• Competing interests CZ, OS, RM, AP, JK, MO, RK, SO, DM, IR and ZZ report no disclosures. VJ received conference travel support from Merck and Roche and speaker’s honoraria from Biogen and Roche outside of the submitted work. She receives research support from the Australian National Health and Medical Research Grant and MS Research Australia. MB received conference travel support from Biogen and Novartis. His institution has received research support from Biogen, Merck and Novartis. TK received conference travel support and/or speaker honoraria from WebMD Global, Eisai, Novartis, Biogen, Sanofi-Genzyme, Teva, BioCSL and Merck and received research or educational event support from Biogen, Novartis, Genzyme, Roche, Celgene and Merck. JL-S received travel compensation from Novartis, Biogen, Roche and Merck. Her institution receives the honoraria for talks and advisory board commitment and research grants from Biogen, Merck, Roche, TEVA and Novartis. SJK received compensation for scientific advisory board activity from Merck and Roche. SH received honoraria and consulting fees from Novartis, Bayer Schering and Sanofi, and travel grants from Novartis, Biogen Idec and Bayer Schering. MS participated in, but not received honoraria for, advisory board activity for Biogen, Merck, Bayer Schering, Sanofi Aventis and Novartis. AvdW served on advisory boards and receives unrestricted research grants from Novartis, Biogen, Merck and Roche. She has received speaker’s honoraria and travel support from Novartis, Roche and Merck. She also received grant support from the National Health and Medical Research Council of Australia and MS Research Australia. VVP has received travel grants from Merck Healthcare KGaA (Darmstadt, Germany), Biogen, Sanofi, Bristol Meyer Squibb, Almirall and Roche. His institution has received research grants and consultancy fees from Roche, Biogen, Sanofi, Merck Healthcare KGaA (Darmstadt, Germany), Bristol Meyer Squibb, Janssen, Almirall and Novartis Pharma. JP received travel compensation from Novartis, Biogen, Genzyme and Teva, and speaking honoraria from Biogen, Novartis, Genzyme and Teva. DH received speaker honoraria and consulting fees from Biogen, Merck, Teva, Roche, Sanofi Genzyme and Novartis, as well as support for research activities from Biogen and Czech Ministry of Education. EKH received honoraria/research support from Biogen, Merck Serono, Novartis, Roche and Teva. GI received speaking honoraria from Biogen, Novartis, Sanofi, Merck, Roche, Almirall and Teva. FP received speaker honoraria and advisory board fees from Almirall, Bayer, Biogen, Celgene, Merck, Novartis, Roche, Sanofi-Genzyme and TEVA. He received research funding from Biogen, Merck, FISM (Fondazione Italiana Sclerosi Multipla), Reload Onlus Association and University of Catania. RA received honoraria as a speaker and for serving on scientific advisory boards from Bayer, Biogen, GSK, Merck, Novartis, Roche and Sanofi-Genzyme. CB received conference travel support from Biogen, Novartis, Bayer-Schering, Merck and Teva; he participated in Sanofi Aventis, Roche and Novartis clinical trials. MM has served on advisory board for Merck, has received speaker honoraria from Merck and Biogen. Her institution receives funding from Merck, Australian National Health Medical Research Council, Brain Foundation, Charles and Sylvia Viertel Foundation, Bethlehem Griffith Foundation and MS Research Australia. HB has received institutional (Monash University) funding from Biogen, F. Hoffmann-La Roche Ltd, Merck, Alexion, CSL and Novartis; has carried out contracted research for Novartis, Merck, F. Hoffmann-La Roche Ltd and Biogen; has taken part in speakers’ bureaus for Biogen, Genzyme, UCB, Novartis, F. Hoffmann-La Roche Ltd and Merck; has received personal compensation from Oxford Health Policy Forum for the Brain Health Steering Committee.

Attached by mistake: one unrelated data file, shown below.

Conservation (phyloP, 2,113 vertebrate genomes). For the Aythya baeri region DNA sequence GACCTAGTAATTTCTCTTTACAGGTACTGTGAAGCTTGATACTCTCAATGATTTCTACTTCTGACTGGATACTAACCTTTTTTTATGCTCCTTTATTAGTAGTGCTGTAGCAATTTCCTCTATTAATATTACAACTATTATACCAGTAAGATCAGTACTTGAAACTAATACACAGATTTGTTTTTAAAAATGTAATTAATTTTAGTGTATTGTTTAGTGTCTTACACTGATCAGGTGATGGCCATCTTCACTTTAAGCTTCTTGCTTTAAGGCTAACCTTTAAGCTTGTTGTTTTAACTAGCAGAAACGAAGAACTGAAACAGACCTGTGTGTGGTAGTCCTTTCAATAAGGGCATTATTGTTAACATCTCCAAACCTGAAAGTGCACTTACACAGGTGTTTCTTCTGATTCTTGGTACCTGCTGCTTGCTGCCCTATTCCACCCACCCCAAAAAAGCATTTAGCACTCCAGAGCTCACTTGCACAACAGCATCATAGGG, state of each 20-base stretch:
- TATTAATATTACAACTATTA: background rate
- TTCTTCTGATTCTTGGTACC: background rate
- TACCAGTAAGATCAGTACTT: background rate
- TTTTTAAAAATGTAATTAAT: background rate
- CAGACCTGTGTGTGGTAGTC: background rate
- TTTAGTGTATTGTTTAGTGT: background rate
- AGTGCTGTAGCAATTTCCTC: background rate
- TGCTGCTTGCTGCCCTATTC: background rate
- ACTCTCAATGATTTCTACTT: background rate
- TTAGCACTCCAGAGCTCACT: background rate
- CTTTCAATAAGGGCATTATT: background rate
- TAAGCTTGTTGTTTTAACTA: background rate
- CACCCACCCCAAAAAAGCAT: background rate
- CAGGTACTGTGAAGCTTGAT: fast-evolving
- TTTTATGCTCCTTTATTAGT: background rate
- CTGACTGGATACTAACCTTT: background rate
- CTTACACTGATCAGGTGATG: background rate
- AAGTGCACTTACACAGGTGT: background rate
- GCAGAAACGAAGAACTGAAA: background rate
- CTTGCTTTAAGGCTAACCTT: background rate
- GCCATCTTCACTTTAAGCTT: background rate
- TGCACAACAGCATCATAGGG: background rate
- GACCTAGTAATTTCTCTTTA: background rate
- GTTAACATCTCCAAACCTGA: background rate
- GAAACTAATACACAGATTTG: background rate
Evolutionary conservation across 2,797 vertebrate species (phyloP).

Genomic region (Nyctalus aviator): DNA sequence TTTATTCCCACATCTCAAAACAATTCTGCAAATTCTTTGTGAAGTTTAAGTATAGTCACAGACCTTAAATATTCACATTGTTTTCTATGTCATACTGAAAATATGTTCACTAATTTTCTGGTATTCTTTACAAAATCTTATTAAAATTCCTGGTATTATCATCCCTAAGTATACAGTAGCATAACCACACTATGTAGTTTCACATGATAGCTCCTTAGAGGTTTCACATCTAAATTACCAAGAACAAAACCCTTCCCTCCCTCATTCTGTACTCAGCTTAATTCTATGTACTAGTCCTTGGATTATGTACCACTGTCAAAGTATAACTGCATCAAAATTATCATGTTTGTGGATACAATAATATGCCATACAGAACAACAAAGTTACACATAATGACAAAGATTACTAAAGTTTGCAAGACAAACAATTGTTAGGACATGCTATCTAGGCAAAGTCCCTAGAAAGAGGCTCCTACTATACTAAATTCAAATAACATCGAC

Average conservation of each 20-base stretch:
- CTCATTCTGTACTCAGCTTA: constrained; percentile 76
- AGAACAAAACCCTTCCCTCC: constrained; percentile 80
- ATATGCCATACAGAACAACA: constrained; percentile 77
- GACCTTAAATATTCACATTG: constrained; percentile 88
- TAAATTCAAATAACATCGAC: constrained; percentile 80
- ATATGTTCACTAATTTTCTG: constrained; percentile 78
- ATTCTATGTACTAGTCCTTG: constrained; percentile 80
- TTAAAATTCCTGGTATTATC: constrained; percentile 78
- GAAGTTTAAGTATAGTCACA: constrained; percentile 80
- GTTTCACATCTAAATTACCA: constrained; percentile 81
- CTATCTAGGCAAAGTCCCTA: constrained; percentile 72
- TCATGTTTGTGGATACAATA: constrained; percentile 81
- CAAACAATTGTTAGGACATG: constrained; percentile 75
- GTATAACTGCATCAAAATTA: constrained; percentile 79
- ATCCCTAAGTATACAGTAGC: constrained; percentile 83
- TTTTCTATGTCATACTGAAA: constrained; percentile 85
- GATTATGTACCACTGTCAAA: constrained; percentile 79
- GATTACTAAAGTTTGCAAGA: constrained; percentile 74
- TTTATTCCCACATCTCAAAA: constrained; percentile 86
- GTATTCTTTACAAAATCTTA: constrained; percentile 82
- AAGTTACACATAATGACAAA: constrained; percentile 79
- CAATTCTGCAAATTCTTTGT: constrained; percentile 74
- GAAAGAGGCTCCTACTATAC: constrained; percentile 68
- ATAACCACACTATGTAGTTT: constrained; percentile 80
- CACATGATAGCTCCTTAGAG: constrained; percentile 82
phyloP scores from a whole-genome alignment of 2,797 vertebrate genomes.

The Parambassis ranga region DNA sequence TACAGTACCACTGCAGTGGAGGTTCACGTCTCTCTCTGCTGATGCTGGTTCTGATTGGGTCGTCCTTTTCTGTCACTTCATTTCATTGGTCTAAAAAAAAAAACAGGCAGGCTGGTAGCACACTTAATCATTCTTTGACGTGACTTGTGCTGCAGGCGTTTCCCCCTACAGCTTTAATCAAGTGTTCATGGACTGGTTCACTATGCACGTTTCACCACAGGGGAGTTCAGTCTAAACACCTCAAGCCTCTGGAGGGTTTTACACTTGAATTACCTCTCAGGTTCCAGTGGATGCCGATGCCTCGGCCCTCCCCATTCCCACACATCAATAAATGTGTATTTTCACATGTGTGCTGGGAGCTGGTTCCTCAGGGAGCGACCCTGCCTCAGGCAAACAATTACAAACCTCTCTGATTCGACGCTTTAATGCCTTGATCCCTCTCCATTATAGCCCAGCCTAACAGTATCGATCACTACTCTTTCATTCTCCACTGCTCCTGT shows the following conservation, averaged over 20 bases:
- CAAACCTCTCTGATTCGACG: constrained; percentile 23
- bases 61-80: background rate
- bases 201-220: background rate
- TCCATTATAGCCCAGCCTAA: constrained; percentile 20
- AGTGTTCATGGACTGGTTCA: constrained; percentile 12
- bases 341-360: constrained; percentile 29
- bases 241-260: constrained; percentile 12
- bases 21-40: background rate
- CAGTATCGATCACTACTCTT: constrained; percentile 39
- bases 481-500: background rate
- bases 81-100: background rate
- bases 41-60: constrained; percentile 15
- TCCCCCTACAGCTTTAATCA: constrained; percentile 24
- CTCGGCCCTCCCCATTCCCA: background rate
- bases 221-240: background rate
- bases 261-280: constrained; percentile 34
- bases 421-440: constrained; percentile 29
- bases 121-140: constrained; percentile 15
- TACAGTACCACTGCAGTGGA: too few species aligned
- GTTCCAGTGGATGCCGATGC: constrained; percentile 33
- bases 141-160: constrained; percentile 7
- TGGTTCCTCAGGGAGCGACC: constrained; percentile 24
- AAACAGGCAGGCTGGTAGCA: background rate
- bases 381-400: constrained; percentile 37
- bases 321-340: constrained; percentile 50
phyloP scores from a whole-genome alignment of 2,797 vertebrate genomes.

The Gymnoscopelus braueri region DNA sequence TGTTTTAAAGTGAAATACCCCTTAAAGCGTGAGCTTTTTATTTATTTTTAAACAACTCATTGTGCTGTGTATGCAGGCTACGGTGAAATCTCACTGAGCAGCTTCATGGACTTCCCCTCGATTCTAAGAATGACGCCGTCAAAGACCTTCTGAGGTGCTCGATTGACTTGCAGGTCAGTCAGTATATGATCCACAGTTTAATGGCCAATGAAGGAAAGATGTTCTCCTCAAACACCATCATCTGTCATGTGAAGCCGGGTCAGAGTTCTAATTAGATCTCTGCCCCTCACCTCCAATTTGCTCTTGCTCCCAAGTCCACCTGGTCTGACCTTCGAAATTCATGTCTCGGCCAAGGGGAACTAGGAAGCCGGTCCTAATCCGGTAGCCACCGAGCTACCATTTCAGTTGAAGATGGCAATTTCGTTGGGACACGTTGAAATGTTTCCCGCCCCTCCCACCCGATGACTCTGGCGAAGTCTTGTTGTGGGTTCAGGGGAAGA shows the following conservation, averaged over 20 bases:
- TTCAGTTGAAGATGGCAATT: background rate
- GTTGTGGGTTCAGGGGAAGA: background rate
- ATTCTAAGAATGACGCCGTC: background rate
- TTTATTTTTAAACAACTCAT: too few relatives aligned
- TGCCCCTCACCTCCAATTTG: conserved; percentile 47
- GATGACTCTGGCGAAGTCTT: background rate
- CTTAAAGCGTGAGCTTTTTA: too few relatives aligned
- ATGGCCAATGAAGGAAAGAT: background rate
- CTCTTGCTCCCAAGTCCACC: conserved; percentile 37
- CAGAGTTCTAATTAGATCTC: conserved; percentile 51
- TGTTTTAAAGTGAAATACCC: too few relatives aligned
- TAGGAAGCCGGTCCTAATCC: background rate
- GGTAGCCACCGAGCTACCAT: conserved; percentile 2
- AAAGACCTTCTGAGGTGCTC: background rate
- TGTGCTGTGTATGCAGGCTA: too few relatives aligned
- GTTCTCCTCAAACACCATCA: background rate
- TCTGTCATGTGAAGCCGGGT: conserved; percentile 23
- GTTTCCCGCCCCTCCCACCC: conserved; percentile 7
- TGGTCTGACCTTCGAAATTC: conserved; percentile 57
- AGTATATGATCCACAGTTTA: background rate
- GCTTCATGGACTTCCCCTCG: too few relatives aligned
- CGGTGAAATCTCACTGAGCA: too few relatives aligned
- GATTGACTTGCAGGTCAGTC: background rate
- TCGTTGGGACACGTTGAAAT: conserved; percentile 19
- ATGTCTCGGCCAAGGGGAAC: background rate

• Provenance and peer review Not commissioned; externally peer reviewed.